• Start paying more attention to the feelings of the people closest to you. All your life, your CEN message has been undermining your relationships. Paying attention to what others are feeling is a key to everything you’ve been missing so far.

If you work on these steps repeatedly, consistently and persistently, over time it will make a tremendous difference in your life. You will drive away that cloud that’s been hanging over you, and you will experience the zest, the warmth and the connection you’ve been watching others enjoy.

Finally, in honoring and living in your deepest self, you will, at last, be home.

Childhood Emotional Neglect is often invisible and unmemorable, so it can be hard to know if you have it. To find out, Take The Emotional Neglect Questionnaire. It’s free.

To learn how to heal the effects of Emotional Neglect in your relationships, see my new book, Running on Empty No More: Transform Your Relationships With Your Partner, Your Parents & Your Children.

How Childhood Emotional Neglect Affects Your Adult Work Life

Barry is good at his job as the manager of a department store, so he continues to do it year after year. But in the back of his mind, he wonders how he ended up here.

Sharon received the Most Dedicated Salesperson Award.

Francesca watched in frustration, feeling overlooked, as her co-workers were promoted over her head, one after another.

Simon’s manager appreciates how quickly he has adapted to his new role in the company, and how little support he’s needed.

Will’s boss gave him a “Needs Improvement” rating, citing inadequate communication with co-workers.

Elizabeth toils away behind the scenes in her customer service job, trying not to call attention to herself. She has no idea that she is capable of much more.

If you have ever been in one of the situations above, you know how it feels. Barry, Francesca, and Elizabeth are in painful situations in their jobs, while Sharon, Simon and Will are thriving in theirs.

You may be surprised to learn that all six of these folks’ job experiences, as different as they are, arise from a common underlying cause. All six grew up in households where their parents overlooked their emotions. They all grew up with Childhood Emotional Neglect (CEN).

The funny thing about CEN is that it leaves you with a particular set of challenges. But in some situations, those challenges can actually become your strengths. When it comes to the workplace, CEN is a double-edged sword.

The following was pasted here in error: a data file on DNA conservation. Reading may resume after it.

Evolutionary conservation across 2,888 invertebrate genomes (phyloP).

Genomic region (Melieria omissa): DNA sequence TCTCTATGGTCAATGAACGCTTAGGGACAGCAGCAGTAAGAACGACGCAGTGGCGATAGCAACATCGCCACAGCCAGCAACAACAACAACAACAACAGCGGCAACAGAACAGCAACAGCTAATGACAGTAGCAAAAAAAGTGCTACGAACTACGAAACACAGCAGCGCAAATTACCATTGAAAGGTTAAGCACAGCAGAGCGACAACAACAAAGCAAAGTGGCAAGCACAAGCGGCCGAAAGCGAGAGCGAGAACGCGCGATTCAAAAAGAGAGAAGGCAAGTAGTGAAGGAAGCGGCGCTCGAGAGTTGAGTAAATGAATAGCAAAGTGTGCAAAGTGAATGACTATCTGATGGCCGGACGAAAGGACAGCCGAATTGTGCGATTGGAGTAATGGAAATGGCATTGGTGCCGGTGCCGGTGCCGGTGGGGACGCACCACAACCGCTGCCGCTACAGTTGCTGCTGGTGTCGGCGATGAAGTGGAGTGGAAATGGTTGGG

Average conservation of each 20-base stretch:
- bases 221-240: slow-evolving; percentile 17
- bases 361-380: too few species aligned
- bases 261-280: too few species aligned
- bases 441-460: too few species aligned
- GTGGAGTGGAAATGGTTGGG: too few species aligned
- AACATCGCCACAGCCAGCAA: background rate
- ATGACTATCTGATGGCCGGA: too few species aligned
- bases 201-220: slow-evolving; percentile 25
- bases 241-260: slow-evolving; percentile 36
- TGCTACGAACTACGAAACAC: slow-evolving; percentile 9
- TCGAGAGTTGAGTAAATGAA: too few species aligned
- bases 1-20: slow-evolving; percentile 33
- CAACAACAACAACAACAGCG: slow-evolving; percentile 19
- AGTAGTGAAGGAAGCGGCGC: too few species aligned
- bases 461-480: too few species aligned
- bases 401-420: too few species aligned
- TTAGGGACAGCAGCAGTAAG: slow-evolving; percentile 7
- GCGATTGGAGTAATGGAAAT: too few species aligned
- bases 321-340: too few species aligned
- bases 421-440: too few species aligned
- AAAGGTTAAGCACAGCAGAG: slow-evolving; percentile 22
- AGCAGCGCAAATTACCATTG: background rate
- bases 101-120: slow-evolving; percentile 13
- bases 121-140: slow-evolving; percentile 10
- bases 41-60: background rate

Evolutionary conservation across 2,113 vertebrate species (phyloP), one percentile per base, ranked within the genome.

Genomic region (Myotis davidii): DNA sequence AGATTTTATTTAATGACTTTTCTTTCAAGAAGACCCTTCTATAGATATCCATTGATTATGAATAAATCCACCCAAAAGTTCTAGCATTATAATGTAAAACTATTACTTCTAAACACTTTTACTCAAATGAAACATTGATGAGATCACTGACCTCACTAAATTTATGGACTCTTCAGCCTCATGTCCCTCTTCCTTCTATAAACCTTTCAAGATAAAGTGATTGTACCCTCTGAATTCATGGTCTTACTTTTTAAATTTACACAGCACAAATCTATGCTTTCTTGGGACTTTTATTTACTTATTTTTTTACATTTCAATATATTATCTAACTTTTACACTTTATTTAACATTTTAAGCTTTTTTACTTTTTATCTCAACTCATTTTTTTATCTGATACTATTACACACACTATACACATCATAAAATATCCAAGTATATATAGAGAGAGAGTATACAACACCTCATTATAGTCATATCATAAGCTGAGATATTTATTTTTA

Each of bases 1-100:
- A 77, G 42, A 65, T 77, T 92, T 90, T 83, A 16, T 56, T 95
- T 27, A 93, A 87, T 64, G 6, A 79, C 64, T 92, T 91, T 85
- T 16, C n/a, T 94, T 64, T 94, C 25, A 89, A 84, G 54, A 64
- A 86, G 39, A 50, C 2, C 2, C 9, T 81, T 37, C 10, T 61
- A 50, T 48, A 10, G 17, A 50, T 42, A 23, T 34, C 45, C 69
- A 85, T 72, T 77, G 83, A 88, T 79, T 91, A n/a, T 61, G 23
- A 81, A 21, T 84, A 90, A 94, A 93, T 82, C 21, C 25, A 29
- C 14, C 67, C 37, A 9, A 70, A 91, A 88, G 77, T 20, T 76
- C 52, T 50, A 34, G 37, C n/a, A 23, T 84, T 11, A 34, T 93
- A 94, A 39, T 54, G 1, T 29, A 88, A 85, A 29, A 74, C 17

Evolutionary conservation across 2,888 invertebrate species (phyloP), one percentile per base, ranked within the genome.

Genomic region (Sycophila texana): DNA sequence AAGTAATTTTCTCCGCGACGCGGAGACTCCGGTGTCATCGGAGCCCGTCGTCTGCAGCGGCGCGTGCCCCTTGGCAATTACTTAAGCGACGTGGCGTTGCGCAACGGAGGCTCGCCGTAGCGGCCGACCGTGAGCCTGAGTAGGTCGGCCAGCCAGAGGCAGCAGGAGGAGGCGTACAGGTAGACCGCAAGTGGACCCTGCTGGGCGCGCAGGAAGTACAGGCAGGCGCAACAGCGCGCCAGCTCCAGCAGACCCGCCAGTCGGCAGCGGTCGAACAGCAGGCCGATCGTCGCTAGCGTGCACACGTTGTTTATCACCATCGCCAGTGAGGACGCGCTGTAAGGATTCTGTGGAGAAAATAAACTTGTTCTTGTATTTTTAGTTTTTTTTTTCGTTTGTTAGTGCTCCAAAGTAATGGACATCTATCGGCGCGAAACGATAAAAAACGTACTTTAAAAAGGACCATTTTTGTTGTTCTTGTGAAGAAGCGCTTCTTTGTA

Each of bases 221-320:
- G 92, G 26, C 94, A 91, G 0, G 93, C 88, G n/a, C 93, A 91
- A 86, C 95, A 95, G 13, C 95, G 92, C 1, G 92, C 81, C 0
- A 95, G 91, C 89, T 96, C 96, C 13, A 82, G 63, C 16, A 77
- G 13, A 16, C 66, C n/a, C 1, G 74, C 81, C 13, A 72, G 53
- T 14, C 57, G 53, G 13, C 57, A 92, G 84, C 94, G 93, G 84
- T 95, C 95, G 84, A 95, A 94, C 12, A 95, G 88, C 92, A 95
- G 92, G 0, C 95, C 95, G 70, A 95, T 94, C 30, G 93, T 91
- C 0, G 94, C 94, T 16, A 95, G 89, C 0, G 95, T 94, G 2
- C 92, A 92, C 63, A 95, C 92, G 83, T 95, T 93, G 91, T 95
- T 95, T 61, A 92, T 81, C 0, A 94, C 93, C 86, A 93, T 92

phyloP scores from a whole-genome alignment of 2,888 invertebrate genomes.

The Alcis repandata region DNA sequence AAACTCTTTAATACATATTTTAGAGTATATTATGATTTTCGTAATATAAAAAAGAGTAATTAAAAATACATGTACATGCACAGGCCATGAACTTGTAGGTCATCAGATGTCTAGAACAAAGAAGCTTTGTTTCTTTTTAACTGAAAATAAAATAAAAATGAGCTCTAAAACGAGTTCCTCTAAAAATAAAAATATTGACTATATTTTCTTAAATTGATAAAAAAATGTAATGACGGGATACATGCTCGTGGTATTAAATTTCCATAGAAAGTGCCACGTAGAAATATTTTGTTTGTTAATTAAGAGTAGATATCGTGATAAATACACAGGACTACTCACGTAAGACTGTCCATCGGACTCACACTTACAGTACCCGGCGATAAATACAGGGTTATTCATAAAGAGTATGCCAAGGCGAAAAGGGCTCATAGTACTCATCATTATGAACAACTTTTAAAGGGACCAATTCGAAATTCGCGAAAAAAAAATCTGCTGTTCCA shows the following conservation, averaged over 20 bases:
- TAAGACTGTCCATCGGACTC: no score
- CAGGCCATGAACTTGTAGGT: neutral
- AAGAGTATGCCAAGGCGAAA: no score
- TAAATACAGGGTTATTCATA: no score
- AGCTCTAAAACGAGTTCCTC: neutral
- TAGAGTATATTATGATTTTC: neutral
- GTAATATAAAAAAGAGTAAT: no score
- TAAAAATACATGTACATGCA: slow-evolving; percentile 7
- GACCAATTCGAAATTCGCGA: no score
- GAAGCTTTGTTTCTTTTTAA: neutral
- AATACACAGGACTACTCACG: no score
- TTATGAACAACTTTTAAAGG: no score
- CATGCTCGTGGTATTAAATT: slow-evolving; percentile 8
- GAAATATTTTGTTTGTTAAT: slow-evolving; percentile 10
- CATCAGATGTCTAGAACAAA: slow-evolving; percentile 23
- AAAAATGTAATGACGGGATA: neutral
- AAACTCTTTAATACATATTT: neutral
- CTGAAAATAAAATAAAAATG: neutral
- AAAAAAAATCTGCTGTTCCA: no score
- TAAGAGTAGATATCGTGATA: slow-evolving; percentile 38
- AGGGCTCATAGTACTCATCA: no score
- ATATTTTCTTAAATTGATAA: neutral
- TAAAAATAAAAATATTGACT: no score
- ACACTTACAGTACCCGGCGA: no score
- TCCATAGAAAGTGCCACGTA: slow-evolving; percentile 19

The Advantages of CEN in the Workplace

  1. You give a lot, and ask for little. Since your emotional needs were treated as unimportant when you were growing up, you now have a hard time feeling okay about having needs, like a day off, a vacation or a raise. This makes you a highly dedicated and desirable employee.
  2. You are self-contained. When you needed help as a child, no one was there for you enough. Now, you are afraid to need help, for fear that you will be let down or viewed as weak. Your default setting is, “I can do this on my own,” and everyone around you can see it.
  3. You are remarkably responsible and reliable as an employee. As a child, you knew that you were mostly on your own, so you became ultra competent. Someone needs something? You’ll make it happen. A problem came up? You’ll fix it. Others know they can rely on you.

The Disadvantages of CEN in the Workplace

  1. Inaccurate self-appraisal:  Growing up, you didn’t get enough feedback about your true nature; nor were you encouraged to pay attention to who you are. So now, it’s hard for you to know what you want, what you enjoy, and what you are good at. This can make it hard for you to choose the right career that will feel fulfilling and gratifying for you.
  2. Difficulty asking for things: Asking for things that inconvenience others feels somehow wrong to you, so you err on the side of giving too much of yourself. It’s harder for you to ask for a vacation, a raise or a promotion than it is for most people, and this puts you at a disadvantage.
  3. Communication is not your strong point: Talking was not encouraged in your childhood home. So now it may not come naturally to you. If your job requires you to manage difficult situations with others, or talk about interpersonal problems, you may struggle to make yourself talk, and it may be hard for you to know what to say.